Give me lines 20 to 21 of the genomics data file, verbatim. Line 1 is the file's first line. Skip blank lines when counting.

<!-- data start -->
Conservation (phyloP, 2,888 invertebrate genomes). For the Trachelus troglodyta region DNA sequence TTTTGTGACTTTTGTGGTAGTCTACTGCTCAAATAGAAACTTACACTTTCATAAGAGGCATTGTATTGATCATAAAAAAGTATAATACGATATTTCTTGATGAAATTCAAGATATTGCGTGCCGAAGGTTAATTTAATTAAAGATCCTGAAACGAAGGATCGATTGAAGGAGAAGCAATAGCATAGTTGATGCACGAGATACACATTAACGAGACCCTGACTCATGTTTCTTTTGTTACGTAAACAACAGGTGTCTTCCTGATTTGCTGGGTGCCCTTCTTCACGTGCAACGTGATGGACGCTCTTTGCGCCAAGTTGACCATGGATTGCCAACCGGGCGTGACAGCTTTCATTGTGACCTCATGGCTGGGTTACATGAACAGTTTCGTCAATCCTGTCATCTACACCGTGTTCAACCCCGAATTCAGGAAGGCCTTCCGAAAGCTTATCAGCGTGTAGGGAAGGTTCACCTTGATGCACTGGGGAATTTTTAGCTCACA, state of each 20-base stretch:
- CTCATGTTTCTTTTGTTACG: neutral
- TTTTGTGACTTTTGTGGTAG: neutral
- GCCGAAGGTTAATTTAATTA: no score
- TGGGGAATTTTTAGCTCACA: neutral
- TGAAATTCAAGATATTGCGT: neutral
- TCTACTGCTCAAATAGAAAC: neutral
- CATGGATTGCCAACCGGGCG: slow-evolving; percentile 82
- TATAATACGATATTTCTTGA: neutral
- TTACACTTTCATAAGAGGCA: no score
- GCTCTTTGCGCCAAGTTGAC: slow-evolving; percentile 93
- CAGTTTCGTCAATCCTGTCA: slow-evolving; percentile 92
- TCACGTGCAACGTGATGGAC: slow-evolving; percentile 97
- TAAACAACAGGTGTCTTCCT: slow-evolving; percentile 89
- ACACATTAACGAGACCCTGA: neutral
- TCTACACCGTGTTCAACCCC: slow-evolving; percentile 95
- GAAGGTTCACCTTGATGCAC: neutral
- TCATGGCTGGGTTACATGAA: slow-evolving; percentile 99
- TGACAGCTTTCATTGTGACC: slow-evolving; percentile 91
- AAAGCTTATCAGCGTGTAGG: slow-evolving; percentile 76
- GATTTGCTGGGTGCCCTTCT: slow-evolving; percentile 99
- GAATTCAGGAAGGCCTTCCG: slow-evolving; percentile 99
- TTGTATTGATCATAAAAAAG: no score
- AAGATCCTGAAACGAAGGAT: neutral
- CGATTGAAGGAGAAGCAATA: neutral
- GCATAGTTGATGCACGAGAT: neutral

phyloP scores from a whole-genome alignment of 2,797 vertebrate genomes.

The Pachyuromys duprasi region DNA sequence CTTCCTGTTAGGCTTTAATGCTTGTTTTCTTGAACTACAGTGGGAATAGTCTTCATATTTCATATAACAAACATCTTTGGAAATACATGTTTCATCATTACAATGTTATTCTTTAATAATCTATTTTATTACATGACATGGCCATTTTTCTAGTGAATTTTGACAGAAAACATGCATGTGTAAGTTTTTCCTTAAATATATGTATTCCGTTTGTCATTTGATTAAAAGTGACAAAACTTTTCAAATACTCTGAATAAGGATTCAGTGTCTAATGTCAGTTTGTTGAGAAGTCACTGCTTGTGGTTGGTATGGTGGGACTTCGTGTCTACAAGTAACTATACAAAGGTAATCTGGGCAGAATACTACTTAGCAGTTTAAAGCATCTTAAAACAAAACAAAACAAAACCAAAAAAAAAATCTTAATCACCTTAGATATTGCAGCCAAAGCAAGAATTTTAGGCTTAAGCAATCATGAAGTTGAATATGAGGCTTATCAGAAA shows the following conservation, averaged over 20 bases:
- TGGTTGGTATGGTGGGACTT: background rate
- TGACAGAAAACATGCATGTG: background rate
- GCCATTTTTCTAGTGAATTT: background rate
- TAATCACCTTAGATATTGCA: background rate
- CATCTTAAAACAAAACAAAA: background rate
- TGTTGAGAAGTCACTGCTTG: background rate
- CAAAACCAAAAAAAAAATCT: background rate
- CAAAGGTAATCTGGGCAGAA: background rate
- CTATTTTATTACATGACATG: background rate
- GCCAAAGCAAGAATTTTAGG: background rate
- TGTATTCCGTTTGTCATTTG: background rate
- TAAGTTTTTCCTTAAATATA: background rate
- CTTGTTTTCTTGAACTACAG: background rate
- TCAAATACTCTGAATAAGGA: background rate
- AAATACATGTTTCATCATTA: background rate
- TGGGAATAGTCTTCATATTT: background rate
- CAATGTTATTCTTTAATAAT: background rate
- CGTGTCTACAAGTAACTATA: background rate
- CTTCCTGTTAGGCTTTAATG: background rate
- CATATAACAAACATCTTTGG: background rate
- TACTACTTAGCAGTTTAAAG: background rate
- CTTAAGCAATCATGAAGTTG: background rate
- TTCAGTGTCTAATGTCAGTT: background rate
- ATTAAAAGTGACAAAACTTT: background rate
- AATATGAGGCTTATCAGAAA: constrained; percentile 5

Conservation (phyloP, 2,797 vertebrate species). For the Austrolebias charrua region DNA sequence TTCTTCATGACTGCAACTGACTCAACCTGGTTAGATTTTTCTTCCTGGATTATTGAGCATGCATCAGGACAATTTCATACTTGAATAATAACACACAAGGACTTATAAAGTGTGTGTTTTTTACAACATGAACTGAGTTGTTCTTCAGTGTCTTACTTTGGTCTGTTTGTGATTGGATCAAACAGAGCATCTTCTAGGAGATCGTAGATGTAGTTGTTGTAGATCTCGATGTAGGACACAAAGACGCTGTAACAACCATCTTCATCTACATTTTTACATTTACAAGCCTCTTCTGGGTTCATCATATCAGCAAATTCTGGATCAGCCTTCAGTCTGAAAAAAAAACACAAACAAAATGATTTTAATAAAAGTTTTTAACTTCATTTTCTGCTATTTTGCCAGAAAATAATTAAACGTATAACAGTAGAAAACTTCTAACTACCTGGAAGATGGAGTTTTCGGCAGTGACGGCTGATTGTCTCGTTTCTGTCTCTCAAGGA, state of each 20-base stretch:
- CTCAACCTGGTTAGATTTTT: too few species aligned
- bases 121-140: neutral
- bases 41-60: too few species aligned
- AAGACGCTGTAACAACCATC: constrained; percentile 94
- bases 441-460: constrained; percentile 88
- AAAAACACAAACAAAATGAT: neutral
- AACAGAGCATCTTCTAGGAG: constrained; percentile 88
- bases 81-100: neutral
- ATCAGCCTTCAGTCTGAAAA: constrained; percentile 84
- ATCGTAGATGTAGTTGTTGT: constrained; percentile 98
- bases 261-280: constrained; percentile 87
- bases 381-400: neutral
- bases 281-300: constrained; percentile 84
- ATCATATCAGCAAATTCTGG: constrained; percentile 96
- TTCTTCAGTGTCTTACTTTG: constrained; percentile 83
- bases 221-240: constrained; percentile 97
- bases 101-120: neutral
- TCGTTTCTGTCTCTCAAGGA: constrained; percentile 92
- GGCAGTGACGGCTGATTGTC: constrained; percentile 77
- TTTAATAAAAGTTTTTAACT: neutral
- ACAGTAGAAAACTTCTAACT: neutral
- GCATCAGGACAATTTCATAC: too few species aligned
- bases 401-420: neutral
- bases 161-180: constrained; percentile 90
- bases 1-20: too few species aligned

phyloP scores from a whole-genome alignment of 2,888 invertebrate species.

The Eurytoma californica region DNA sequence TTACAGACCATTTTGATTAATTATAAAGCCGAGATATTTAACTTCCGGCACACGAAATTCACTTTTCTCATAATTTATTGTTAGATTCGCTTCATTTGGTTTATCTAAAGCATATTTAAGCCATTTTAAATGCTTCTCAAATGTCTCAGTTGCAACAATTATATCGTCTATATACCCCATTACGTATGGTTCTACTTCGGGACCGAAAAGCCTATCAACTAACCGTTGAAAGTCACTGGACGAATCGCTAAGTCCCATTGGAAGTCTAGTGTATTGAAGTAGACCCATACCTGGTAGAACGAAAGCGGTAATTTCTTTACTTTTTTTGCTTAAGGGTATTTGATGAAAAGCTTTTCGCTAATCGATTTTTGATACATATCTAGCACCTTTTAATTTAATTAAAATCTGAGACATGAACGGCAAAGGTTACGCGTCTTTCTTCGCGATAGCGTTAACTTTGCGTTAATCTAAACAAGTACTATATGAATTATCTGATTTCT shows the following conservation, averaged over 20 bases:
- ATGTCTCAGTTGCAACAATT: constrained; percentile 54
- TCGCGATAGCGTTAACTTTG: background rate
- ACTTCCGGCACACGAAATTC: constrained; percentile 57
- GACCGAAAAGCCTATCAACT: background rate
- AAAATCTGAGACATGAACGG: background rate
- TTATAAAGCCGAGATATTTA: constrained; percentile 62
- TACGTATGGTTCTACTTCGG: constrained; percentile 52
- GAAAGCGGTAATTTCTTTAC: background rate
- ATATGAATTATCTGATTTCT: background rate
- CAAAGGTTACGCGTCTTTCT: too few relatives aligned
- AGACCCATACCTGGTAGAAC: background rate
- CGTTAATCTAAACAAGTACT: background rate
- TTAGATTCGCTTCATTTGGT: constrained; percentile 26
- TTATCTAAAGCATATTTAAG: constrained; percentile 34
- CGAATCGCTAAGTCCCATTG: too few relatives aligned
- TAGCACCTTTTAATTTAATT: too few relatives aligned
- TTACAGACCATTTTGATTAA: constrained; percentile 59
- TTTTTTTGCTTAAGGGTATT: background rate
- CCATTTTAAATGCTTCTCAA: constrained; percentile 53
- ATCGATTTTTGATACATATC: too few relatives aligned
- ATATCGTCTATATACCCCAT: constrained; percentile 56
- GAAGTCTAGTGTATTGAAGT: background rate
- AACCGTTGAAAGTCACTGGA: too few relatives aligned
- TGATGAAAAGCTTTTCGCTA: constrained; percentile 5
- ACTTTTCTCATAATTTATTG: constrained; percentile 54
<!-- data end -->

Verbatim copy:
- AAAGCTTATCAGCGTGTAGG: slow-evolving; percentile 76
- GATTTGCTGGGTGCCCTTCT: slow-evolving; percentile 99